Honda Confirms Seventh Takata Airbag-Related Death Involved A Civic

(Jackie Vance-Kuss)

(Jackie Vance-Kuss)

After a lawsuit filed last week claimed a seventh death was linked to the ongoing recall of defective Takata airbags in millions of vehicles from nearly a dozen manufactures, Honda confirmed over the weekend that the latest fatality did indeed occur in one of its automobiles.

The New York Times reports that Honda – which has been linked to the other six fatalities – confirmed over the weekend that a 22-year-old woman driving a 2005 Civic was fatally wounded by a ruptured airbag inflator following a collision in April 2015.

The car company says the vehicle was part of a “safety improvement campaign” initiated in June 2014. However, the car’s owner at the time didn’t receive a notification. So when it was sold to the Louisiana woman in October 2014, it hadn’t been repaired.

A safety notice from the manufacturer was sent to the new owner just three days before her death, the Times reports.

“Honda deeply regrets that mailed notification appears to have not reached [the owner] prior to her crash,” Chris Martin, a spokesman for the automaker, said in a statement.

The company said that mailed notifications first went to owners of recalled vehicles in areas with high humidity such as Florida, Hawaii and Puerto Rico back in September. Other areas – where ruptures were once thought to be less likely – including Louisiana, received notices later.

Martin tells the Times that the prioritization of notices was a result of the magnitude of the recall and a lack of available replacement parts.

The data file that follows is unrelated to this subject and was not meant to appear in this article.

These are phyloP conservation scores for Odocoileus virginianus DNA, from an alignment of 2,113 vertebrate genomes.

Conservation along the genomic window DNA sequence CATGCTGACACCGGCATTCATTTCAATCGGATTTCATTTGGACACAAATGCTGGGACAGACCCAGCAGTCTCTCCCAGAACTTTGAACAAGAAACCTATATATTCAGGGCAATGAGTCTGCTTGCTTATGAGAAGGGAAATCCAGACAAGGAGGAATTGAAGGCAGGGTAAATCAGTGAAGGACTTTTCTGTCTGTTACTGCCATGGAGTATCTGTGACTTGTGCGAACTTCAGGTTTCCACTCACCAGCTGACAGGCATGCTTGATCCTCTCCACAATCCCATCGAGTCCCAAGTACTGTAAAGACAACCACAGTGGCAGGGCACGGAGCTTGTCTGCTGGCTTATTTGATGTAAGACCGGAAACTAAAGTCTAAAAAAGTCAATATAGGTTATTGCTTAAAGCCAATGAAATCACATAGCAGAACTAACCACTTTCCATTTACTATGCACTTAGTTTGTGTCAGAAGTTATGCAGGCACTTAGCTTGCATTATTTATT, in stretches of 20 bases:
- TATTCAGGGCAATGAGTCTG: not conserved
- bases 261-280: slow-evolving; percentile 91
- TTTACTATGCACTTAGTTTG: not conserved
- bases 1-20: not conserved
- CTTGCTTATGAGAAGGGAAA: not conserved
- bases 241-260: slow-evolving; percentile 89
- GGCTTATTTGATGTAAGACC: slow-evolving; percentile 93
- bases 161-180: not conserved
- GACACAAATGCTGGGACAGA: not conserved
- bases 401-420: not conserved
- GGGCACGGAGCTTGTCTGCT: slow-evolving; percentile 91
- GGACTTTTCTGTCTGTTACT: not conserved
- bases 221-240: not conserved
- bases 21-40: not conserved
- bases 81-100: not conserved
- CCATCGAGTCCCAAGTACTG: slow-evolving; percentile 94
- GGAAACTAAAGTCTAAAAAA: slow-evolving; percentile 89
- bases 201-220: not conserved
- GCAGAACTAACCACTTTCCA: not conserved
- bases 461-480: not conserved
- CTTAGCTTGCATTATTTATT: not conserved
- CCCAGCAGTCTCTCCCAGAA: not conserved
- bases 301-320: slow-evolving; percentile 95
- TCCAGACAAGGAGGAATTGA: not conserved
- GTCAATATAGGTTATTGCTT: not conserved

The seventh death related to the defective Takata airbags was first revealed last week when the woman’s family filed a lawsuit against the Japanese auto parts maker and Honda.

According to the complaint [PDF], when the driver’s Honda Civic struck a utility pole, the Takata airbag didn’t deploy as it should but instead “violently exploded and sent metal shards, shrapnel and/or other foreign material into the passenger compartment.”

The plaintiffs say the driver sustained a penetrating injury to the right side of her neck, resulting in a loss of blood. The woman passed away four days later as a result of injuries sustained in the collision.

The lawsuit alleges that Takata has known about its exploding airbag problem as far back as 2001 – including performing secret tests of the safety devices. Additionally, the suit purports that Honda has been aware of the issue for more than a decade but failed to report some airbag-related incidents to that National Highway Traffic Safety Administration. The regulator has since levied a record $35 million fine against the automaker.

“Since at least 2004, both the Honda Defendants and the Takata Defendants have had a growing and continuing awareness of the subject defect through consumer complaints, claims, and lawsuits, and of the grave safety dangers associated with the exploding airbags,” reads the complaint.

The first vehicles with Takata-produced airbags were recalled in 2009. However, the vehicle included in the latest fatality wasn’t recalled until June 2014.

In all, seven deaths and more than 100 injuries have now been linked to the airbags. Takata finally caved to regulator pressure last month declaring some 34 million safety devices as defective, initiating one of the largest auto recalls in U.S. history.

Soon after the massive recall was announced, Takata gave confirmation that hundreds of thousands of already-replaced Takata airbags will need to be fixed again.

While automakers have continuously added models to their roster of affected vehicles, regulators say it could be months before a final list is completed.

Honda Links a Rupturing Takata Airbag to a 7th Death [The New York Times]

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